AKR1B1 represents a potential therapeutic target for treating BLBC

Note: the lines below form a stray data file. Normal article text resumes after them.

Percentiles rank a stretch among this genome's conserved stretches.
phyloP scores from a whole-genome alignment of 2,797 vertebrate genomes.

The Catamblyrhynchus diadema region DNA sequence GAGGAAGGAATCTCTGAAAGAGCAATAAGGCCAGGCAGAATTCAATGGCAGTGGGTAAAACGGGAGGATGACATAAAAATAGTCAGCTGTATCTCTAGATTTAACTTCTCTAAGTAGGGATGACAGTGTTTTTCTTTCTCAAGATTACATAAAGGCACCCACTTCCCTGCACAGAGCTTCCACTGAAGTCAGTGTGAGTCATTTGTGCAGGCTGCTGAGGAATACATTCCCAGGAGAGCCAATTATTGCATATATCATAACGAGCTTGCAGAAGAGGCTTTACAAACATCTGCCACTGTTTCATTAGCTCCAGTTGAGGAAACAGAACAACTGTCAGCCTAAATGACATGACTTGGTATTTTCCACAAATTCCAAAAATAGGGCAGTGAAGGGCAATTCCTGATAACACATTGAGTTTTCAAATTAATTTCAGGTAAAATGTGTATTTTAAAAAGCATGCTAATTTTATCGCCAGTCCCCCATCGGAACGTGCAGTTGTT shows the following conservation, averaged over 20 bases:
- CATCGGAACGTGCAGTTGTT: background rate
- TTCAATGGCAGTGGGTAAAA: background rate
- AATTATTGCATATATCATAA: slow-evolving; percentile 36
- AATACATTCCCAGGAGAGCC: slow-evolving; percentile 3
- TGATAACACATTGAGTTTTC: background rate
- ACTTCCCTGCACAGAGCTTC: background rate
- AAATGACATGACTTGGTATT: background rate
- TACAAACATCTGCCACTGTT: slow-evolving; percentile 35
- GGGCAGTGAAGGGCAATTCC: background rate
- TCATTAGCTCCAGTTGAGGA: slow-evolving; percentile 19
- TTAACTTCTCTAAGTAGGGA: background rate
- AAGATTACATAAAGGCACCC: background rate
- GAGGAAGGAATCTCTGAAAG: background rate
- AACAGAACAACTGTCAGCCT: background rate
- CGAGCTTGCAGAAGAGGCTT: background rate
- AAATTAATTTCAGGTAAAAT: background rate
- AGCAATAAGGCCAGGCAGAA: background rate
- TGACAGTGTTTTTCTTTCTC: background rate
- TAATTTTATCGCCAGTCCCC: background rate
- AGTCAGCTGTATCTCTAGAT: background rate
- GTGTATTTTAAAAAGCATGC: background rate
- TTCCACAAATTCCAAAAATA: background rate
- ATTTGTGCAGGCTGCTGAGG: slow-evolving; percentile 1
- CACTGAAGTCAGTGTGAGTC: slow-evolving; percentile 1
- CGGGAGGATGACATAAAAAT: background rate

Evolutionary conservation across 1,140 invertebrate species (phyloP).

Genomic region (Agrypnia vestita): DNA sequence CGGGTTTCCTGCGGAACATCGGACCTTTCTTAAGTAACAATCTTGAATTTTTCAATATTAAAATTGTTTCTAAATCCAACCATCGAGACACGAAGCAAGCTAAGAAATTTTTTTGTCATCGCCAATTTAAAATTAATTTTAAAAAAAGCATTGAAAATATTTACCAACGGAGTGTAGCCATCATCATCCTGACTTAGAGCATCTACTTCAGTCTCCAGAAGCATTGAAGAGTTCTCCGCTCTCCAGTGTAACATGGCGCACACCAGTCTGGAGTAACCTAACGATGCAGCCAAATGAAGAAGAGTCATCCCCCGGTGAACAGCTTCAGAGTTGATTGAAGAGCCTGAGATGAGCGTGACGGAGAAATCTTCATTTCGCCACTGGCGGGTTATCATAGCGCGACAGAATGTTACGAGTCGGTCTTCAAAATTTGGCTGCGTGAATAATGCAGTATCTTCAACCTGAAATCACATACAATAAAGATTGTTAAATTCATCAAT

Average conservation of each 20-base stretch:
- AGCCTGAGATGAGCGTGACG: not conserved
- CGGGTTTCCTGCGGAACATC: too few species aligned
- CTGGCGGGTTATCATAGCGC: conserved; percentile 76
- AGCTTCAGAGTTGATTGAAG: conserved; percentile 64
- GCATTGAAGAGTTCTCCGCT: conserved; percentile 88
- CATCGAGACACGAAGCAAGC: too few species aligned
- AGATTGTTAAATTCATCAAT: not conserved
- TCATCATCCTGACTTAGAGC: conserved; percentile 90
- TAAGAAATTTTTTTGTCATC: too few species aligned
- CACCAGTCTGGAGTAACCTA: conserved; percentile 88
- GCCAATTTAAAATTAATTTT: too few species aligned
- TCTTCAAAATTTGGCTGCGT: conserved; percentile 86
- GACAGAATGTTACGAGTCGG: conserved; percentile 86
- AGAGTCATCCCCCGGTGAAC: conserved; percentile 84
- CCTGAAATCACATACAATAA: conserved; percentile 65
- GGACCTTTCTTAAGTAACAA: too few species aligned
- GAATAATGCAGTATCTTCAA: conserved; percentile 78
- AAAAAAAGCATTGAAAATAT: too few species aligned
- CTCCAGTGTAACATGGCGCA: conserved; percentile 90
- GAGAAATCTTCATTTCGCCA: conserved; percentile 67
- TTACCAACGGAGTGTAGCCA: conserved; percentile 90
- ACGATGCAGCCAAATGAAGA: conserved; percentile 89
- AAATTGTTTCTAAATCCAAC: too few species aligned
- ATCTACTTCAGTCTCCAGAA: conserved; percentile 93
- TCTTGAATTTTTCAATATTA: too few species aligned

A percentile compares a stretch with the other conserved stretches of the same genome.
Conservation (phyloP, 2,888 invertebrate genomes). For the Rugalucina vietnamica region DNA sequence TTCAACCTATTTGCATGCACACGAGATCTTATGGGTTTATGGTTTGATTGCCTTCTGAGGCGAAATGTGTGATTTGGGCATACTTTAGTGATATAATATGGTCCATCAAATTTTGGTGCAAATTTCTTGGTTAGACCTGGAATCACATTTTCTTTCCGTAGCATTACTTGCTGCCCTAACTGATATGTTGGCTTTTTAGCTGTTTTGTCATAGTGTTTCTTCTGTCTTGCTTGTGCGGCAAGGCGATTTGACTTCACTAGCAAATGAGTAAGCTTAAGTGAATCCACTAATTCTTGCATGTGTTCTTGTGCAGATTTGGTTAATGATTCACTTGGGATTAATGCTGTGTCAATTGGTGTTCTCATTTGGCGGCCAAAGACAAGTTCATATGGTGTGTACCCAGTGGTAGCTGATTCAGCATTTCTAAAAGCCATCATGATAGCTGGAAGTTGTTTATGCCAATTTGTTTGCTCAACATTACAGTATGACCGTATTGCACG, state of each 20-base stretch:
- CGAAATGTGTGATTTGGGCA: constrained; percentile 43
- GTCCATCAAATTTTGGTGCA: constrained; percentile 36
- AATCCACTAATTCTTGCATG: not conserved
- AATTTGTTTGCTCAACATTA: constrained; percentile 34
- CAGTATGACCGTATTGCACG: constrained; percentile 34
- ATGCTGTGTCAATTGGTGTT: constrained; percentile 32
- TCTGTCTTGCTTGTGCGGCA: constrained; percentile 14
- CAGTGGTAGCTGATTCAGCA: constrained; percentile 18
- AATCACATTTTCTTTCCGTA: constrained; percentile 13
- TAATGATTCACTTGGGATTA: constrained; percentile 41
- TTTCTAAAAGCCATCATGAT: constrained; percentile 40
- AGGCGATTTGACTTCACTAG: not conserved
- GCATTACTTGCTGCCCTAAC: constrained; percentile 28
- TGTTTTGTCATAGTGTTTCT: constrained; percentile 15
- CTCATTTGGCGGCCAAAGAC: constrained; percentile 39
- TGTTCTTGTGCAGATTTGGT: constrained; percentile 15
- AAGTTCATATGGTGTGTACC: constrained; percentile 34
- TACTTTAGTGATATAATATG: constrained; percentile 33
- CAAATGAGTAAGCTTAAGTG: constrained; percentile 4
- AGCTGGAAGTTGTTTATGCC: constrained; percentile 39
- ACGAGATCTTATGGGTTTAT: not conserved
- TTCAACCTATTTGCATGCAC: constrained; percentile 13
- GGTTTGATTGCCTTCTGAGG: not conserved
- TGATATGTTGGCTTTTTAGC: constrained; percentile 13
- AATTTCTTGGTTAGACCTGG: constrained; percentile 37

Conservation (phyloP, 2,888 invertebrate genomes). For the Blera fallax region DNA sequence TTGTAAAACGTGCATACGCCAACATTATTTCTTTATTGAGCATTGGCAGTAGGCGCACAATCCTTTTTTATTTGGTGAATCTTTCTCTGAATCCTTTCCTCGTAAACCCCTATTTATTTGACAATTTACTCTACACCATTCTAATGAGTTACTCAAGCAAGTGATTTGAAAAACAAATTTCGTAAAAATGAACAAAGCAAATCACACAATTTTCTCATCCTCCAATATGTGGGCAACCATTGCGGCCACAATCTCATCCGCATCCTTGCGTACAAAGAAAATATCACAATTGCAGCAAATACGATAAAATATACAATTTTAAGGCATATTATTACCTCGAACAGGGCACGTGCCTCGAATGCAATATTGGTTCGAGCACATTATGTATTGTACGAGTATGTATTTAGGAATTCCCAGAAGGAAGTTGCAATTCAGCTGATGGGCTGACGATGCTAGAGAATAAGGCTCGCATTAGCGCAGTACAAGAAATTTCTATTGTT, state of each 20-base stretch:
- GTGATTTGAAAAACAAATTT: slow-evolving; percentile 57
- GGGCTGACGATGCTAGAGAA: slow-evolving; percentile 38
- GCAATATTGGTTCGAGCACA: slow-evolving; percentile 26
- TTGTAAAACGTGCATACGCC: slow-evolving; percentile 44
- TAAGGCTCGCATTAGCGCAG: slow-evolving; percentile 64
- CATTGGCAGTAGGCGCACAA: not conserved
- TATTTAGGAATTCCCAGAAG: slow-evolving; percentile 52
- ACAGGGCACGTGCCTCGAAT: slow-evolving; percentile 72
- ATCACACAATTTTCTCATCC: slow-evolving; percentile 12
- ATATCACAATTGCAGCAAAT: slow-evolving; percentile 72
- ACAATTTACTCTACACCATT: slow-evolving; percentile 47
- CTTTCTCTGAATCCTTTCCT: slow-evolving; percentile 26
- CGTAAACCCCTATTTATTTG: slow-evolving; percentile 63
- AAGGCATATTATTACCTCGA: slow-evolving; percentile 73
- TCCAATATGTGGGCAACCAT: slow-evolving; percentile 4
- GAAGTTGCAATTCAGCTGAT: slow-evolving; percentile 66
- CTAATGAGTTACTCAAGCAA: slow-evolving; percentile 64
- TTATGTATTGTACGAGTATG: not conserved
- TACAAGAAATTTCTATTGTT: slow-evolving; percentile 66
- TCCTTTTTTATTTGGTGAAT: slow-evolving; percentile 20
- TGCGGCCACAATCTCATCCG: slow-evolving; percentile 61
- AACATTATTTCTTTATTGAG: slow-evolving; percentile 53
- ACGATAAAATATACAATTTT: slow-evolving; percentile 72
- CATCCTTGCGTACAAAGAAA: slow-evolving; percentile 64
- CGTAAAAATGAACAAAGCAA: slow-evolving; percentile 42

The treatment of BLBC is an unmet medical need because of the absence of effective targeted therapies and poor response to standard chemotherapy. Therefore, identification of the relevant molecular targets in BLBC may facilitate the development of effective tailored therapies to improve patient outcomes. Our study identified the crucial roles of AKR1B1 in EMT and BLBC and showed a tight correlation between AKR1B1 and Twist2 in breast cancer cells. Twist2, as a transcription factor, is difficult to target therapeutically because of the absence of a clear ligand-binding domain. As a downstream target of Twist2, AKR1B1 might be a potentially valuable target for therapeutics against this metastatic disease. Epalrestat is the only AKR1B1 inhibitor that has been approved in Japan for the targeted treatment of diabetic complications, which is easily absorbed by tissues and has minimum adverse effects (Hotta et al., 2006). Intriguingly, epalrestat significantly attenuated the viability of CSCs within breast cancer cell populations. This finding may be especially important because traditional therapies often leave behind the minority CSCs that regenerate tumors (Gupta et al., 2009). Thus, it is conceivable that epalrestat can suppress tumor progression. Indeed, epalrestat dramatically inhibited cancer cell migration and invasion in vitro and suppressed tumorigenicity and metastasis of BLBC cells in mice models, displaying potent efficacy against BLBC.